The Slim Brundage papers are organized into the following series:

Series 1: Biographical Materials, 1955-1990
Box 1
Series 2: Writings, 1956-1988, bulk 1964-1971
Boxes 1-5
Series 3: Correspondence, 1962-1991, bulk 1965-1972
Box 6
Series 4: College of Complexes, 1953-1972, bulk 1964-1972
Boxes 7-10
Series 5: Culture Vulture, 1961-1962
Box 11
Series 6: Legal Matters, 1960-1972, bulk 1960-1963
Box 11
Series 7: Personal Financial Matters, 1968-1972
Box 11
Series 8: Audiovisual, 1965 and 1997
Audiovisual boxes (restricted)

Collection Stack Location

1 8 5


Gift of Slim Brundage, 1984, 1988; and Roy Alexander, 1991.

Processed by

Brian Silbernagel, 2003.


This inventory was created with the generous support of the National Endowment for the Humanities. Any views, findings, conclusions, or recommendations expressed in this inventory do not necessarily represent those of the National Endowment for the Humanities.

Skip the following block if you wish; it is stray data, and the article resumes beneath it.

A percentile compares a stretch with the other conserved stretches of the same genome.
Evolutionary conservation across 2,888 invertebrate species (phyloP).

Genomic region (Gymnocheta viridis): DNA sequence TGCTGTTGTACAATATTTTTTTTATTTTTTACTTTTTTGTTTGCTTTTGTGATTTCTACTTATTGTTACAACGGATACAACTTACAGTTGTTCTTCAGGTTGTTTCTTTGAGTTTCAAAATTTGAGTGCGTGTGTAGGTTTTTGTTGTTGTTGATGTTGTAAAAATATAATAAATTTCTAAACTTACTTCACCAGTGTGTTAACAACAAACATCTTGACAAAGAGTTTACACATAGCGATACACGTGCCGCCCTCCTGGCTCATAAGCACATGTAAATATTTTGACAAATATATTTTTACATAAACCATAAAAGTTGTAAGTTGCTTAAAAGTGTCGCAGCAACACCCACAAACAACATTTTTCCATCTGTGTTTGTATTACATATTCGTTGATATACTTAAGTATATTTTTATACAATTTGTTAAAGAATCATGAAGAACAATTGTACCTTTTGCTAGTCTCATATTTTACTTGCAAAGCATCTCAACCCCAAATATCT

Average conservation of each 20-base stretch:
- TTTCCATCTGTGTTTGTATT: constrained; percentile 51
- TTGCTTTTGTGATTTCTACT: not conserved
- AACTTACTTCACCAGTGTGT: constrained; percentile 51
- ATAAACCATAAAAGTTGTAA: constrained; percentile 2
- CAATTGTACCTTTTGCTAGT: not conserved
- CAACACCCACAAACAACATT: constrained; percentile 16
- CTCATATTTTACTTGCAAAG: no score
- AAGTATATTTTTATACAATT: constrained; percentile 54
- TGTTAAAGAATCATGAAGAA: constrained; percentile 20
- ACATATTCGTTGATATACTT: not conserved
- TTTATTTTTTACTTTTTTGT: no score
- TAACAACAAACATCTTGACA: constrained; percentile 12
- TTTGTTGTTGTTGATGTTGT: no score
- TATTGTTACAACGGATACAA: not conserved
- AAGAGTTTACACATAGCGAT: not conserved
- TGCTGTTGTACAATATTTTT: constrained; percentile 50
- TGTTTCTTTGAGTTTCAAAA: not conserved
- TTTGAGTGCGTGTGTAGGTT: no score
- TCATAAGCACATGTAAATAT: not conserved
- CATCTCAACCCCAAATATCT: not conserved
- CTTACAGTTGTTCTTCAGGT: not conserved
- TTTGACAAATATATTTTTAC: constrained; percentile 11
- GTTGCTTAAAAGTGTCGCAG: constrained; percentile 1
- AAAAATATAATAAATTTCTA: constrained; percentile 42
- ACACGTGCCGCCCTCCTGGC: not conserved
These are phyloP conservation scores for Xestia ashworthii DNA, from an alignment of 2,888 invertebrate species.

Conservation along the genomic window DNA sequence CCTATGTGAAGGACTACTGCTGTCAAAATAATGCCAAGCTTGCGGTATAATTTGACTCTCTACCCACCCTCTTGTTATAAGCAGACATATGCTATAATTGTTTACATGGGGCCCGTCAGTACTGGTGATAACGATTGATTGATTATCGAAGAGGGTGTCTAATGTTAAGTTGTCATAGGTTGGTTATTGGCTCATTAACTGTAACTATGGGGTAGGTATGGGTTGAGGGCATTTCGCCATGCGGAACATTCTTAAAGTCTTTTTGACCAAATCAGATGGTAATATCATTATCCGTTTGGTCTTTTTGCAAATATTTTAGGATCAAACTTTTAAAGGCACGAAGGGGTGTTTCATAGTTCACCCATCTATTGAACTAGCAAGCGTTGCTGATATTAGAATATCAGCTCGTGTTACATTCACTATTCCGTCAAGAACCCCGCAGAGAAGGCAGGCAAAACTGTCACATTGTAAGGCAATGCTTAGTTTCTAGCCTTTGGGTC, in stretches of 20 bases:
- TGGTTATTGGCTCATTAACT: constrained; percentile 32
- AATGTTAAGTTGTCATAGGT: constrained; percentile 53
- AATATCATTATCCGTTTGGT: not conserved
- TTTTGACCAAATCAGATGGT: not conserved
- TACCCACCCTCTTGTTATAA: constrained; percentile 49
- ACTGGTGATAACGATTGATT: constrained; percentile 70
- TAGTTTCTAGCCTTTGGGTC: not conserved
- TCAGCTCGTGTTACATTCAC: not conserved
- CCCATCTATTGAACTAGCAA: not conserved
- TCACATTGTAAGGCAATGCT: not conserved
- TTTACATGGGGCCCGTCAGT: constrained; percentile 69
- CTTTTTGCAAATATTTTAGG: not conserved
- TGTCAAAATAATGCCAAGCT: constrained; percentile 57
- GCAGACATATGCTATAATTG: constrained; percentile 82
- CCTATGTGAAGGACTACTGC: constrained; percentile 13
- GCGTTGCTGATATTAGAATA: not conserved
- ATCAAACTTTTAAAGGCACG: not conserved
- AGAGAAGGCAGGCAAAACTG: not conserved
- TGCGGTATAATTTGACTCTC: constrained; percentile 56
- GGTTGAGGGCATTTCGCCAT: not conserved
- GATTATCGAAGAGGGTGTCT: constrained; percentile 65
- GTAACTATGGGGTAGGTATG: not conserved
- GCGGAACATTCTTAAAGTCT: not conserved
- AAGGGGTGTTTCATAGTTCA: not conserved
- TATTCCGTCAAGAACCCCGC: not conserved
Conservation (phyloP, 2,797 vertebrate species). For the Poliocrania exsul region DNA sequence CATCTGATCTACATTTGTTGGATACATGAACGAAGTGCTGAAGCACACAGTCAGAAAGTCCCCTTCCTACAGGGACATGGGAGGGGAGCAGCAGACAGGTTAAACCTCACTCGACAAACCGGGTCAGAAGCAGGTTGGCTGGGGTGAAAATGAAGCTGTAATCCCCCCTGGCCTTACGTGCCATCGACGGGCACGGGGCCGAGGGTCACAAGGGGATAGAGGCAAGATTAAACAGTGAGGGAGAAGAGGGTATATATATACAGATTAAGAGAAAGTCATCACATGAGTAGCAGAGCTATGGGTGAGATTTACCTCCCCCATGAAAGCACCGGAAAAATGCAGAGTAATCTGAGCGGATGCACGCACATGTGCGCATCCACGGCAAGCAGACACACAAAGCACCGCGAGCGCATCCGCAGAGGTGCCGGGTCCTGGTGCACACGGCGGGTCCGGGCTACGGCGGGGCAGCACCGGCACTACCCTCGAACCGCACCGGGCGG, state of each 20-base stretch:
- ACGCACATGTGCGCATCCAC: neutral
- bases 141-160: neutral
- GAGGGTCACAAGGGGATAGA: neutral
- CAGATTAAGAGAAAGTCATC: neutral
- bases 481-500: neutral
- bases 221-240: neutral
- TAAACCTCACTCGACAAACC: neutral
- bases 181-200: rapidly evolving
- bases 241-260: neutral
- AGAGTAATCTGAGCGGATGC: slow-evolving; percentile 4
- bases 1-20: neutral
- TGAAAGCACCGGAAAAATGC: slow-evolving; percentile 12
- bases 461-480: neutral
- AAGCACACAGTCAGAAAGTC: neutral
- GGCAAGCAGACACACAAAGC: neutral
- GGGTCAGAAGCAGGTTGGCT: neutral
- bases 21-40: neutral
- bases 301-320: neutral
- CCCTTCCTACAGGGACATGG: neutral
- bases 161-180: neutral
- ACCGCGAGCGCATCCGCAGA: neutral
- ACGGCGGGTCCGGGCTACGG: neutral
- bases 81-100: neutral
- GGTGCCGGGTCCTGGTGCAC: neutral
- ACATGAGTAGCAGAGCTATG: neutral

Inventory of the Slim Brundage papers, 1955-1997, bulk 1964-1972
Brian Silbernagel
Language of description
Script of description

Revision Statements

  • 2011-08-17: Revisions, additions, and updates were made.
  • 2023-01-06: Audiovisual materials have been permanently removed from the collection for preservation. Access to the original audiovisual items is restricted.

Repository Details

Part of the The Newberry Library - Modern Manuscripts and Archives Repository

60 West Walton Street
Chicago Illinois 60610 United States